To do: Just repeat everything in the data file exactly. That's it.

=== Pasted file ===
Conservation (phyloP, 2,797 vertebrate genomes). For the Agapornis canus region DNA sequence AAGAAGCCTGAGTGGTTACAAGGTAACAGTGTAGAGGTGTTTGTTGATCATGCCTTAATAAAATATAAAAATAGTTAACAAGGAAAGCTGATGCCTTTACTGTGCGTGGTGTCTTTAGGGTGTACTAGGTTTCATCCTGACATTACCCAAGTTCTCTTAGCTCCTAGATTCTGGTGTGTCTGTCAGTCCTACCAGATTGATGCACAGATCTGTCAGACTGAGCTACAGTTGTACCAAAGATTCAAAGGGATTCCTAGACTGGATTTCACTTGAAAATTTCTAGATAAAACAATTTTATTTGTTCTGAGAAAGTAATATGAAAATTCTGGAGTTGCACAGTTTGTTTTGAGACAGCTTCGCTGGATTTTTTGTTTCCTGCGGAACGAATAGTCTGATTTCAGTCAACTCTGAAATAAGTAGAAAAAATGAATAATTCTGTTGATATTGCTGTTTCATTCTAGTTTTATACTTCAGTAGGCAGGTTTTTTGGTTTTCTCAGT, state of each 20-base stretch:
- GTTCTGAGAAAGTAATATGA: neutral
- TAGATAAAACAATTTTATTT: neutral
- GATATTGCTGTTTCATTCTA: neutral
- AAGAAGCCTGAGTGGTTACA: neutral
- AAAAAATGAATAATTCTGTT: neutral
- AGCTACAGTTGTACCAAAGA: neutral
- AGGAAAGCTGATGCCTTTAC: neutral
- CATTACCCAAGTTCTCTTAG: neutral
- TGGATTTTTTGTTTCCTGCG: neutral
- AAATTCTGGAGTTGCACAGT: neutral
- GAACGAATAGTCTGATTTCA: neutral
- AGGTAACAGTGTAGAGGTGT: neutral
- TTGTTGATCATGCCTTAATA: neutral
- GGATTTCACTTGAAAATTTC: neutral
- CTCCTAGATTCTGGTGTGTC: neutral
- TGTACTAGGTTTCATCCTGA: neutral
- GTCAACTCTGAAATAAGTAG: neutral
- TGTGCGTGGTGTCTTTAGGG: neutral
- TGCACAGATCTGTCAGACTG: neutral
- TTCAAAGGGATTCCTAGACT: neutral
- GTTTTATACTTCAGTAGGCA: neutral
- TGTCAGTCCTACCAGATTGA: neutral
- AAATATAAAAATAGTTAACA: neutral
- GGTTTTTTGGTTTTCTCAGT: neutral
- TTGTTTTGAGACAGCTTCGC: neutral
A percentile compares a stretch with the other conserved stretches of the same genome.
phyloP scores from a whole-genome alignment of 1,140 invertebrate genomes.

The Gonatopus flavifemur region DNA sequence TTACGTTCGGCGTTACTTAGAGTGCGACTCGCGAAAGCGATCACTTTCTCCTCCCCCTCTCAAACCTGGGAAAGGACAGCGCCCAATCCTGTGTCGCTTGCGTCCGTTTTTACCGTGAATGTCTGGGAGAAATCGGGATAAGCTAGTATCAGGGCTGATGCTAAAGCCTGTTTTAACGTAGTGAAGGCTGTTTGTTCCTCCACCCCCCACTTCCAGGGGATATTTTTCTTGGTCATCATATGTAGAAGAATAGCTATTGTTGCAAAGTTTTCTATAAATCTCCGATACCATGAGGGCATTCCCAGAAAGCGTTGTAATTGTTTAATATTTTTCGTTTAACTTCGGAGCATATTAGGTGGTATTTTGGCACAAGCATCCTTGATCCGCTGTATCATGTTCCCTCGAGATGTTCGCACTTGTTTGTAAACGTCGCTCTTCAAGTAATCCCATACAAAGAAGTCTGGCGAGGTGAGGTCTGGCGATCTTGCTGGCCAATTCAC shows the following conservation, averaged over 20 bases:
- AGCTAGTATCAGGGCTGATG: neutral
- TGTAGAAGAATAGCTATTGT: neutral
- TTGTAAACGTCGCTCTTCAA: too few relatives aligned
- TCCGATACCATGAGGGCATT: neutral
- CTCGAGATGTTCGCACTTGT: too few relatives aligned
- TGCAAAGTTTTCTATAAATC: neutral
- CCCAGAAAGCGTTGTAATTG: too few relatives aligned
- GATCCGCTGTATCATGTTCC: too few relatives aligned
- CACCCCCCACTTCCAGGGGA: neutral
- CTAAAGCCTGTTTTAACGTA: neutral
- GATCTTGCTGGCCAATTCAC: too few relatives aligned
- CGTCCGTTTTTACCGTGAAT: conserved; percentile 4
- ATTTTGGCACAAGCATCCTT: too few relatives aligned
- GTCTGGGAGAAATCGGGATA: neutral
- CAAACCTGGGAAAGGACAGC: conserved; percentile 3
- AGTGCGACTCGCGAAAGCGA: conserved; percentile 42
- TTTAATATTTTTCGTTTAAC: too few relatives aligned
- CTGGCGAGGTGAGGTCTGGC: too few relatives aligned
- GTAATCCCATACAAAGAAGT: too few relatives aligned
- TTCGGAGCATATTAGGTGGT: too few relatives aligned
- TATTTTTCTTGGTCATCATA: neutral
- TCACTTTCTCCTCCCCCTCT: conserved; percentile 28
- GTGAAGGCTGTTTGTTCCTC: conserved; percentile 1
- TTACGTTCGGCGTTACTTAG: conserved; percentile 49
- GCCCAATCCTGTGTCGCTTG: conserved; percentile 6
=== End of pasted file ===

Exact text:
Conservation (phyloP, 2,797 vertebrate genomes). For the Agapornis canus region DNA sequence AAGAAGCCTGAGTGGTTACAAGGTAACAGTGTAGAGGTGTTTGTTGATCATGCCTTAATAAAATATAAAAATAGTTAACAAGGAAAGCTGATGCCTTTACTGTGCGTGGTGTCTTTAGGGTGTACTAGGTTTCATCCTGACATTACCCAAGTTCTCTTAGCTCCTAGATTCTGGTGTGTCTGTCAGTCCTACCAGATTGATGCACAGATCTGTCAGACTGAGCTACAGTTGTACCAAAGATTCAAAGGGATTCCTAGACTGGATTTCACTTGAAAATTTCTAGATAAAACAATTTTATTTGTTCTGAGAAAGTAATATGAAAATTCTGGAGTTGCACAGTTTGTTTTGAGACAGCTTCGCTGGATTTTTTGTTTCCTGCGGAACGAATAGTCTGATTTCAGTCAACTCTGAAATAAGTAGAAAAAATGAATAATTCTGTTGATATTGCTGTTTCATTCTAGTTTTATACTTCAGTAGGCAGGTTTTTTGGTTTTCTCAGT, state of each 20-base stretch:
- GTTCTGAGAAAGTAATATGA: neutral
- TAGATAAAACAATTTTATTT: neutral
- GATATTGCTGTTTCATTCTA: neutral
- AAGAAGCCTGAGTGGTTACA: neutral
- AAAAAATGAATAATTCTGTT: neutral
- AGCTACAGTTGTACCAAAGA: neutral
- AGGAAAGCTGATGCCTTTAC: neutral
- CATTACCCAAGTTCTCTTAG: neutral
- TGGATTTTTTGTTTCCTGCG: neutral
- AAATTCTGGAGTTGCACAGT: neutral
- GAACGAATAGTCTGATTTCA: neutral
- AGGTAACAGTGTAGAGGTGT: neutral
- TTGTTGATCATGCCTTAATA: neutral
- GGATTTCACTTGAAAATTTC: neutral
- CTCCTAGATTCTGGTGTGTC: neutral
- TGTACTAGGTTTCATCCTGA: neutral
- GTCAACTCTGAAATAAGTAG: neutral
- TGTGCGTGGTGTCTTTAGGG: neutral
- TGCACAGATCTGTCAGACTG: neutral
- TTCAAAGGGATTCCTAGACT: neutral
- GTTTTATACTTCAGTAGGCA: neutral
- TGTCAGTCCTACCAGATTGA: neutral
- AAATATAAAAATAGTTAACA: neutral
- GGTTTTTTGGTTTTCTCAGT: neutral
- TTGTTTTGAGACAGCTTCGC: neutral
A percentile compares a stretch with the other conserved stretches of the same genome.
phyloP scores from a whole-genome alignment of 1,140 invertebrate genomes.

The Gonatopus flavifemur region DNA sequence TTACGTTCGGCGTTACTTAGAGTGCGACTCGCGAAAGCGATCACTTTCTCCTCCCCCTCTCAAACCTGGGAAAGGACAGCGCCCAATCCTGTGTCGCTTGCGTCCGTTTTTACCGTGAATGTCTGGGAGAAATCGGGATAAGCTAGTATCAGGGCTGATGCTAAAGCCTGTTTTAACGTAGTGAAGGCTGTTTGTTCCTCCACCCCCCACTTCCAGGGGATATTTTTCTTGGTCATCATATGTAGAAGAATAGCTATTGTTGCAAAGTTTTCTATAAATCTCCGATACCATGAGGGCATTCCCAGAAAGCGTTGTAATTGTTTAATATTTTTCGTTTAACTTCGGAGCATATTAGGTGGTATTTTGGCACAAGCATCCTTGATCCGCTGTATCATGTTCCCTCGAGATGTTCGCACTTGTTTGTAAACGTCGCTCTTCAAGTAATCCCATACAAAGAAGTCTGGCGAGGTGAGGTCTGGCGATCTTGCTGGCCAATTCAC shows the following conservation, averaged over 20 bases:
- AGCTAGTATCAGGGCTGATG: neutral
- TGTAGAAGAATAGCTATTGT: neutral
- TTGTAAACGTCGCTCTTCAA: too few relatives aligned
- TCCGATACCATGAGGGCATT: neutral
- CTCGAGATGTTCGCACTTGT: too few relatives aligned
- TGCAAAGTTTTCTATAAATC: neutral
- CCCAGAAAGCGTTGTAATTG: too few relatives aligned
- GATCCGCTGTATCATGTTCC: too few relatives aligned
- CACCCCCCACTTCCAGGGGA: neutral
- CTAAAGCCTGTTTTAACGTA: neutral
- GATCTTGCTGGCCAATTCAC: too few relatives aligned
- CGTCCGTTTTTACCGTGAAT: conserved; percentile 4
- ATTTTGGCACAAGCATCCTT: too few relatives aligned
- GTCTGGGAGAAATCGGGATA: neutral
- CAAACCTGGGAAAGGACAGC: conserved; percentile 3
- AGTGCGACTCGCGAAAGCGA: conserved; percentile 42
- TTTAATATTTTTCGTTTAAC: too few relatives aligned
- CTGGCGAGGTGAGGTCTGGC: too few relatives aligned
- GTAATCCCATACAAAGAAGT: too few relatives aligned
- TTCGGAGCATATTAGGTGGT: too few relatives aligned
- TATTTTTCTTGGTCATCATA: neutral
- TCACTTTCTCCTCCCCCTCT: conserved; percentile 28
- GTGAAGGCTGTTTGTTCCTC: conserved; percentile 1
- TTACGTTCGGCGTTACTTAG: conserved; percentile 49
- GCCCAATCCTGTGTCGCTTG: conserved; percentile 6